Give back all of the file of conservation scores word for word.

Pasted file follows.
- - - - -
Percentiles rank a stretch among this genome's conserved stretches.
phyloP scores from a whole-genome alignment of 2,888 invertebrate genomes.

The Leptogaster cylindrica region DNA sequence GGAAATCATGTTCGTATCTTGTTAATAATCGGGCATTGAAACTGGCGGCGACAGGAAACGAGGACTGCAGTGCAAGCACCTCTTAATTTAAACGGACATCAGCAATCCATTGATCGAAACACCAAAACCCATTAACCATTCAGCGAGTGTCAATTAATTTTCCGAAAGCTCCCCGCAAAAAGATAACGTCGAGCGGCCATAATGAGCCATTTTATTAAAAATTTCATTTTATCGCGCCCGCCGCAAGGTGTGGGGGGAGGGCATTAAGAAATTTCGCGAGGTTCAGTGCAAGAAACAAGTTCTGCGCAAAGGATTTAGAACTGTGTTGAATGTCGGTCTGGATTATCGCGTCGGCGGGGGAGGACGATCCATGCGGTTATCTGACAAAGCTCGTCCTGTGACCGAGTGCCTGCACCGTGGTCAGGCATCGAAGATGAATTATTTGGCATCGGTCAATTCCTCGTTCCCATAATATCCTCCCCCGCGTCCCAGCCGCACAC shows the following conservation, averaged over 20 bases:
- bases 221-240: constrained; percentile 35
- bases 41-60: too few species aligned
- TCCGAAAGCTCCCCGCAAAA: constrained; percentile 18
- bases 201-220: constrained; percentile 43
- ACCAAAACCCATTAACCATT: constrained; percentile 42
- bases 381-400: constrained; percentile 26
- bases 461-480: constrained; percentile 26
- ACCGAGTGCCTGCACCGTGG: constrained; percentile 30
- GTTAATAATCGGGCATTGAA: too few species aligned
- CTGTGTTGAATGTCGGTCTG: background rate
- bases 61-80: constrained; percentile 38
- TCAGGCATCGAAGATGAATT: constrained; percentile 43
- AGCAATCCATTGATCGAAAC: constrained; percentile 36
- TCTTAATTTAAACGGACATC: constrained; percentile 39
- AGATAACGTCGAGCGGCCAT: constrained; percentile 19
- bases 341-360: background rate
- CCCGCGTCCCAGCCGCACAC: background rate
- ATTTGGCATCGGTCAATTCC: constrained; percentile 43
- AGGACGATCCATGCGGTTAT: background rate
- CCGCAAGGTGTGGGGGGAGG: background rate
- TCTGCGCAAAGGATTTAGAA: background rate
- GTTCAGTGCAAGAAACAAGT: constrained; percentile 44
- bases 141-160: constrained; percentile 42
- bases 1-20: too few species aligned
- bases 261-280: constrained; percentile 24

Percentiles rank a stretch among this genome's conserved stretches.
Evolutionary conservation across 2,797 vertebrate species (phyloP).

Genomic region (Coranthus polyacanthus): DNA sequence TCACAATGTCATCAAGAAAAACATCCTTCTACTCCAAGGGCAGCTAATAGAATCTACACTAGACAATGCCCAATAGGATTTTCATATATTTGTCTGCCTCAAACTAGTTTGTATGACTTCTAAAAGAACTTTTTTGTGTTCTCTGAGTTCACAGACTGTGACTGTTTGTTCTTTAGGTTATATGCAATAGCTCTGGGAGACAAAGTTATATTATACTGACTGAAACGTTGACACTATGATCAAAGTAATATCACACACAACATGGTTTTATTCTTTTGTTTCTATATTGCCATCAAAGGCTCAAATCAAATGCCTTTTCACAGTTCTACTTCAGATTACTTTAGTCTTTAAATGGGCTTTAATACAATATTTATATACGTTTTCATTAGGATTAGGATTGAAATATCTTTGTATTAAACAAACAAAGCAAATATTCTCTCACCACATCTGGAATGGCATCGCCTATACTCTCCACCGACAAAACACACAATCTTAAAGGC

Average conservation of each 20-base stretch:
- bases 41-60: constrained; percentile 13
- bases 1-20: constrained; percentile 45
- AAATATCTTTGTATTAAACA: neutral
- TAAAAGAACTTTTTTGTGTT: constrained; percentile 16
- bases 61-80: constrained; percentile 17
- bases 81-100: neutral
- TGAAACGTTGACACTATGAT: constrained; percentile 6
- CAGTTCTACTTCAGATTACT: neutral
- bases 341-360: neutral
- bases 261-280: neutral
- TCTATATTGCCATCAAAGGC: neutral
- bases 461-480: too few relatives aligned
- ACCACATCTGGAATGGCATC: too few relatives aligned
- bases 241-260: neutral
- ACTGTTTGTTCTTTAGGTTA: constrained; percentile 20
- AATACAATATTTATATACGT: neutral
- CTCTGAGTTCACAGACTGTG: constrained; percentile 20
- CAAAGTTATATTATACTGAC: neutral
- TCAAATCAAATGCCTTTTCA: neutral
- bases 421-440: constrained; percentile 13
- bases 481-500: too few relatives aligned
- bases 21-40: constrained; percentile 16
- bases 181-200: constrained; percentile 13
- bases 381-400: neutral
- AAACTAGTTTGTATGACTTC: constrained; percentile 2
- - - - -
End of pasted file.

Percentiles rank a stretch among this genome's conserved stretches.
phyloP scores from a whole-genome alignment of 2,888 invertebrate genomes.

The Leptogaster cylindrica region DNA sequence GGAAATCATGTTCGTATCTTGTTAATAATCGGGCATTGAAACTGGCGGCGACAGGAAACGAGGACTGCAGTGCAAGCACCTCTTAATTTAAACGGACATCAGCAATCCATTGATCGAAACACCAAAACCCATTAACCATTCAGCGAGTGTCAATTAATTTTCCGAAAGCTCCCCGCAAAAAGATAACGTCGAGCGGCCATAATGAGCCATTTTATTAAAAATTTCATTTTATCGCGCCCGCCGCAAGGTGTGGGGGGAGGGCATTAAGAAATTTCGCGAGGTTCAGTGCAAGAAACAAGTTCTGCGCAAAGGATTTAGAACTGTGTTGAATGTCGGTCTGGATTATCGCGTCGGCGGGGGAGGACGATCCATGCGGTTATCTGACAAAGCTCGTCCTGTGACCGAGTGCCTGCACCGTGGTCAGGCATCGAAGATGAATTATTTGGCATCGGTCAATTCCTCGTTCCCATAATATCCTCCCCCGCGTCCCAGCCGCACAC shows the following conservation, averaged over 20 bases:
- bases 221-240: constrained; percentile 35
- bases 41-60: too few species aligned
- TCCGAAAGCTCCCCGCAAAA: constrained; percentile 18
- bases 201-220: constrained; percentile 43
- ACCAAAACCCATTAACCATT: constrained; percentile 42
- bases 381-400: constrained; percentile 26
- bases 461-480: constrained; percentile 26
- ACCGAGTGCCTGCACCGTGG: constrained; percentile 30
- GTTAATAATCGGGCATTGAA: too few species aligned
- CTGTGTTGAATGTCGGTCTG: background rate
- bases 61-80: constrained; percentile 38
- TCAGGCATCGAAGATGAATT: constrained; percentile 43
- AGCAATCCATTGATCGAAAC: constrained; percentile 36
- TCTTAATTTAAACGGACATC: constrained; percentile 39
- AGATAACGTCGAGCGGCCAT: constrained; percentile 19
- bases 341-360: background rate
- CCCGCGTCCCAGCCGCACAC: background rate
- ATTTGGCATCGGTCAATTCC: constrained; percentile 43
- AGGACGATCCATGCGGTTAT: background rate
- CCGCAAGGTGTGGGGGGAGG: background rate
- TCTGCGCAAAGGATTTAGAA: background rate
- GTTCAGTGCAAGAAACAAGT: constrained; percentile 44
- bases 141-160: constrained; percentile 42
- bases 1-20: too few species aligned
- bases 261-280: constrained; percentile 24

Percentiles rank a stretch among this genome's conserved stretches.
Evolutionary conservation across 2,797 vertebrate species (phyloP).

Genomic region (Coranthus polyacanthus): DNA sequence TCACAATGTCATCAAGAAAAACATCCTTCTACTCCAAGGGCAGCTAATAGAATCTACACTAGACAATGCCCAATAGGATTTTCATATATTTGTCTGCCTCAAACTAGTTTGTATGACTTCTAAAAGAACTTTTTTGTGTTCTCTGAGTTCACAGACTGTGACTGTTTGTTCTTTAGGTTATATGCAATAGCTCTGGGAGACAAAGTTATATTATACTGACTGAAACGTTGACACTATGATCAAAGTAATATCACACACAACATGGTTTTATTCTTTTGTTTCTATATTGCCATCAAAGGCTCAAATCAAATGCCTTTTCACAGTTCTACTTCAGATTACTTTAGTCTTTAAATGGGCTTTAATACAATATTTATATACGTTTTCATTAGGATTAGGATTGAAATATCTTTGTATTAAACAAACAAAGCAAATATTCTCTCACCACATCTGGAATGGCATCGCCTATACTCTCCACCGACAAAACACACAATCTTAAAGGC

Average conservation of each 20-base stretch:
- bases 41-60: constrained; percentile 13
- bases 1-20: constrained; percentile 45
- AAATATCTTTGTATTAAACA: neutral
- TAAAAGAACTTTTTTGTGTT: constrained; percentile 16
- bases 61-80: constrained; percentile 17
- bases 81-100: neutral
- TGAAACGTTGACACTATGAT: constrained; percentile 6
- CAGTTCTACTTCAGATTACT: neutral
- bases 341-360: neutral
- bases 261-280: neutral
- TCTATATTGCCATCAAAGGC: neutral
- bases 461-480: too few relatives aligned
- ACCACATCTGGAATGGCATC: too few relatives aligned
- bases 241-260: neutral
- ACTGTTTGTTCTTTAGGTTA: constrained; percentile 20
- AATACAATATTTATATACGT: neutral
- CTCTGAGTTCACAGACTGTG: constrained; percentile 20
- CAAAGTTATATTATACTGAC: neutral
- TCAAATCAAATGCCTTTTCA: neutral
- bases 421-440: constrained; percentile 13
- bases 481-500: too few relatives aligned
- bases 21-40: constrained; percentile 16
- bases 181-200: constrained; percentile 13
- bases 381-400: neutral
- AAACTAGTTTGTATGACTTC: constrained; percentile 2